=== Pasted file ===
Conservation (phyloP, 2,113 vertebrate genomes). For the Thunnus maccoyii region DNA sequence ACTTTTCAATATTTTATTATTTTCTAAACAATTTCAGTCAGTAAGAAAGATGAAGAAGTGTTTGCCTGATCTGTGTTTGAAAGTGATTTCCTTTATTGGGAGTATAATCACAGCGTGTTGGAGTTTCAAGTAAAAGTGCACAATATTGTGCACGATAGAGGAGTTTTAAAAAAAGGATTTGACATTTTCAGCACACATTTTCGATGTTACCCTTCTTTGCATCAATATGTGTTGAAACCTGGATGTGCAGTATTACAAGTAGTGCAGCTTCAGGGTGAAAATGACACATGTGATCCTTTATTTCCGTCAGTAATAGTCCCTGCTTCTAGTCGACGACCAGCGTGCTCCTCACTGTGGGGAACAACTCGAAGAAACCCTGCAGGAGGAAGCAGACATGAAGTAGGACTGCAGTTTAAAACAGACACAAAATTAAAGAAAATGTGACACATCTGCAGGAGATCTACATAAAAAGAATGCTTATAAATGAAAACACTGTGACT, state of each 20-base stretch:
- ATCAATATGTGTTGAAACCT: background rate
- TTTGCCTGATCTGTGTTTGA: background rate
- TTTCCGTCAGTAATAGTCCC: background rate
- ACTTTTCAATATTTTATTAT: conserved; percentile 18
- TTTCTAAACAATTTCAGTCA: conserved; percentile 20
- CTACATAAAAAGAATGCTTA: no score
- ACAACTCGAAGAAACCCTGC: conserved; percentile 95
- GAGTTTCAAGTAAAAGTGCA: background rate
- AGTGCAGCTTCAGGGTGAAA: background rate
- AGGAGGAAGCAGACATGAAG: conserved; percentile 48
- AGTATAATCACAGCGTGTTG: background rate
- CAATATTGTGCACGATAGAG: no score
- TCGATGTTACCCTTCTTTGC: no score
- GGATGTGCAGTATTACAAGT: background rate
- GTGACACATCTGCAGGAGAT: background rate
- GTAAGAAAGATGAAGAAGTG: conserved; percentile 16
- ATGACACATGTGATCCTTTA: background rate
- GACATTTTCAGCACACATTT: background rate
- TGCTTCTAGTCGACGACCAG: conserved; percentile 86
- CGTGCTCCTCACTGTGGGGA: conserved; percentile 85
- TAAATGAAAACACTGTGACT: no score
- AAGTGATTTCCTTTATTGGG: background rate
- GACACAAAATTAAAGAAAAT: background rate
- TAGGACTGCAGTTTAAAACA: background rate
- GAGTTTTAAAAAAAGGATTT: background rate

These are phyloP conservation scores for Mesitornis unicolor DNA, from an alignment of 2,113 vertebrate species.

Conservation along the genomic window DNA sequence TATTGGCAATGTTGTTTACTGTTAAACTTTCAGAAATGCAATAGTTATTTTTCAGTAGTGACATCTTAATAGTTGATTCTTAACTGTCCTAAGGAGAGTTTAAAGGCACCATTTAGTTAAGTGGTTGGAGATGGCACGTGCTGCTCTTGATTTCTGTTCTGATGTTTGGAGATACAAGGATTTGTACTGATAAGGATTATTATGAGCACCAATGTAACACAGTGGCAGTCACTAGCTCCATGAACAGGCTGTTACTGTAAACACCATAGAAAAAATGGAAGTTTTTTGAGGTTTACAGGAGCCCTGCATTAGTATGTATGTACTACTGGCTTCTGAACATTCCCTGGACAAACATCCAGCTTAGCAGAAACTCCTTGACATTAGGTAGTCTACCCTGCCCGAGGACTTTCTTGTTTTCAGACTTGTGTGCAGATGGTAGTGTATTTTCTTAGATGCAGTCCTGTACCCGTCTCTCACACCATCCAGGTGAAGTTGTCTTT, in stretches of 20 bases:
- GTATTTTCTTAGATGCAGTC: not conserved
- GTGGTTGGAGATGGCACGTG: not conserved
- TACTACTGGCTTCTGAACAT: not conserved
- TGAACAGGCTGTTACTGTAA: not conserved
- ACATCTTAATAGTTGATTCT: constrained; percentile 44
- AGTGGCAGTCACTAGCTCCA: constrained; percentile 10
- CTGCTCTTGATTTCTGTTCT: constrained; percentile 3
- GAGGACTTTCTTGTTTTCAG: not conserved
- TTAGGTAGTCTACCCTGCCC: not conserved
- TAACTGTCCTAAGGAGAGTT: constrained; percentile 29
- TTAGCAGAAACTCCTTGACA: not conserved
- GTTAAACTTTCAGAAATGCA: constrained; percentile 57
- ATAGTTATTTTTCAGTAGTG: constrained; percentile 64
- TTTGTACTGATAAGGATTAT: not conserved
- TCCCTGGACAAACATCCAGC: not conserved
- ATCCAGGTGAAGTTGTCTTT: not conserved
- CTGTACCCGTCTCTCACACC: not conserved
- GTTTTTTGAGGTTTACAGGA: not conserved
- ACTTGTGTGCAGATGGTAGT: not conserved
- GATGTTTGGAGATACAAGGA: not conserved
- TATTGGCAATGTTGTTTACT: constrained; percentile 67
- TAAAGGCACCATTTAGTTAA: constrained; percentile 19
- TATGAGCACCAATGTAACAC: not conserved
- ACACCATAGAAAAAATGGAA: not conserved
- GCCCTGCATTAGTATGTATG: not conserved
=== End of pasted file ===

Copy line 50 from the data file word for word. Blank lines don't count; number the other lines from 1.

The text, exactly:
- TAAAGGCACCATTTAGTTAA: constrained; percentile 19